Beyond the four primary paths are a kaleidoscope of others paths, including Meditation (as explored at the start), Renunciation (“as path to real peace of mind” Easwaren p252), which we find two approaches: sannyasa order which “renounces all worldly thoughts and desires,” (Stephens, p34) vs. tyaga explained in The Gita as the “…renunciation or abandonment of self-will…” (Easwaren, p206)

Further paths introduced in The Gita include Japa and Integral yoga (Swami Satchidananda’s commentary on 2.39[9]gives nod to Samkhya Yoga; combining – integrating – Philosophy with Action ). 

Sri Swami Satchidananda’s The Living Gita

Discussed in the Gita, Japa (defined as a repetition of a mantra) is the “simplest and best practice for concentration”, comments Swami Satchidananda in regards to 10:25 in the Gita. Easwaren, in his commentary on Chapter 10, says: “Krishna is consciousness, the syllable Om and the mantram or holy name,” continuing to mention that Krishna does not neglect the relevance of the study of Sanskrit and grammar – important in ancient India and experiencing a revival today. Sanskrit has been reintroduced as a living language thanks to Brahmananda Ashram, and Swami Sivananda Saraswati (born in 1887); and shared with the many yogis and yoginis of the 22nd century by inspiring individuals like Gabriella Burnell

In Chapter 2 Krishna ascertains all the main paths of yoga taught in the Gita (Easwaren), which, is essentially what Integral Yoga essentially is: Combining the major paths. In the 20th Century the integral yoga movement took flight thanks to two pioneers – Ramaswamy Satchidananda and Aurobindo Akroyd (Stephens) – each taking a different approach to the movement.

With “Integral Yoga” officially coined by the Swami Satchidananda group in 1985, the roots of Swami Satchidananda’s approach lie in the Sannyasa order of renunciation, while Sri Akroyd’s approach influenced by tantric philosophy[10].

Mark Stephens’ Teaching Yoga

The common element among both approaches to Integral Yoga also resides in all paths of yoga: The spiritual element. All paths of Yoga go beyond the mat! Again, this brings us back to Bhakti and how all selfless action is rooted in devotion, not to Instagram, the physical, the Likes and the Follows which have saturated society. The Gita is very much a modern guide. Opening its pages we discover “…a set of guiding principles for a life of conscious action” (Stephens). It isn’t the action Krishna says we must renounce, but the selfish reasons for doing said action! Yoga of selfless Action – Kriya Yoga[11] (Tapas; Svadhyaya; Ishvarapranidhana) – is, like all paths, rooted in God.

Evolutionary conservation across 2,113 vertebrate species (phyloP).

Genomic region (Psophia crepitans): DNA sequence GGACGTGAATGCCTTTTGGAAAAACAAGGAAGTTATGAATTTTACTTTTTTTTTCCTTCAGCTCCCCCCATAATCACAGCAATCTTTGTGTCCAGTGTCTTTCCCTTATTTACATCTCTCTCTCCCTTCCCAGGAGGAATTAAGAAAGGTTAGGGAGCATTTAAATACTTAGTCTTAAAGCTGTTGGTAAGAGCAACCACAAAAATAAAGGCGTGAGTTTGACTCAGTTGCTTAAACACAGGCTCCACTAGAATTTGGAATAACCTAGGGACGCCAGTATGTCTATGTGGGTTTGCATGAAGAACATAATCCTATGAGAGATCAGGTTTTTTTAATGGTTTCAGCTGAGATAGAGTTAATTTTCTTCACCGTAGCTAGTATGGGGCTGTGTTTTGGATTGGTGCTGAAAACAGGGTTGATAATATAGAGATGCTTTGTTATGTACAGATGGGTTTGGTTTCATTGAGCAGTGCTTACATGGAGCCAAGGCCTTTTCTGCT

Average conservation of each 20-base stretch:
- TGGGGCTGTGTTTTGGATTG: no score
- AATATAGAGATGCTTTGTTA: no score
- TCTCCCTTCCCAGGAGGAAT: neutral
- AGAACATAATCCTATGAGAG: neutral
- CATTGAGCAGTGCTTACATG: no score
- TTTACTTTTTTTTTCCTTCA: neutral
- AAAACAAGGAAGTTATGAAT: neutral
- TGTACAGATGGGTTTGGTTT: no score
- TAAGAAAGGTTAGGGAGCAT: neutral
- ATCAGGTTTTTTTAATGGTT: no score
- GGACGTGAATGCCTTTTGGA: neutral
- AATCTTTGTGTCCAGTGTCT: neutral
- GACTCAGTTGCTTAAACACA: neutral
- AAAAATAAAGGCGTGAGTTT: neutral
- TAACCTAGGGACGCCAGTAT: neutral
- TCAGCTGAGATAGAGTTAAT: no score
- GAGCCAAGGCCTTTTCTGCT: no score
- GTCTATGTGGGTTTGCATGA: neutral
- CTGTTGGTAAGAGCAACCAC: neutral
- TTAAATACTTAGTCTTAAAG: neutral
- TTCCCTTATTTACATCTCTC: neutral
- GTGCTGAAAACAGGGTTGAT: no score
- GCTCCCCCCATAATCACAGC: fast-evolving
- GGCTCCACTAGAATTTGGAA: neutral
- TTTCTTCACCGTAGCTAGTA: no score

So the path, whether Meditation, Japa (Mantra), Renunciation, Jnana, Karma, Bhakti, Raja (Ashtanga) or Integral (Synthesis) – is a path of selfless Devotion; selfless Action. We detach from ego desires in order to SERVE! Disunion (detachment from reward) frees from pain, thus opening the door for selfless service to compound; and the current call-to-action is for us to fight for humanity. You; Me – we! –have the choice to clean up our consciousness and cultivate better choices – and when you feel a little lost inside don’t worry, don’t give up!  Open up the Gita and wisdom will reveal itself. If book isn’t in your access, then, as Christopher Hitchens said: Remember the Love bit.

One request: when you close the book, pause to look in the mirror and you just might notice that the fresh pair of eyes you found in the Gita have been looking at you (like a reflection) all along! And you will share a smile with your Soul – igniting as a spark of true love to forever echoes through space and time. Because true love, dear friends, comes from within and knows no limits.

Call-to-action: Practice Maitri (loving kindness)


[1]Easwaren describes Upanishads as “Ancient mystical documents found at the end of the four Vedas” (Glossary)

[2]In The Tree of Yoga, BKS Iyengar writes: “Meditation is integration — to make the disintegrated parts of man become one again…meditation brings[s] you back to integration…it is something which separates the body from the brain, the brain from the mind,…the mind from the soul…” (The nature of meditation, page 129, The Tree of Yoga).

[3]Source for Kleshas: Yoga Sutras of Patanjali – Chapter 2.3-9 | FYI: Trip Levine source (click here to purchase app)

[4]Mark Stephens, Teaching Yoga, p33



[7]Raja Yoga, or Classical Yoga, became popular in the 16th century CE (Georg Feuerstein, The Yoga Tradition)

[8]Follows a three-tiered approach combining one part Hinduism (Vedanta; non-dualist), one-part Jainism (extreme non-violence, ahimsa), and one-part Buddhism (Yamas and Niyamas) 

[9]source The Living Gita: The Complete Bhagavad Gita by Sri Swami Satchidananda

[10]Rig-veda containing foundation of Mantra Yoga (Tantra approach) – Georg Feuerstein, The Yoga Tradition

[11]source: Yoga Sutras of Patanjali, Chapter 2

Header picture: Quote by Rumi | Thanks goes to my teachers StewG @ ELSY, Khaled Kendsi, crew at Yogahub; family; friends and our adopted Cinnamon girl – and to all those out there who are joining in to fight the good fight!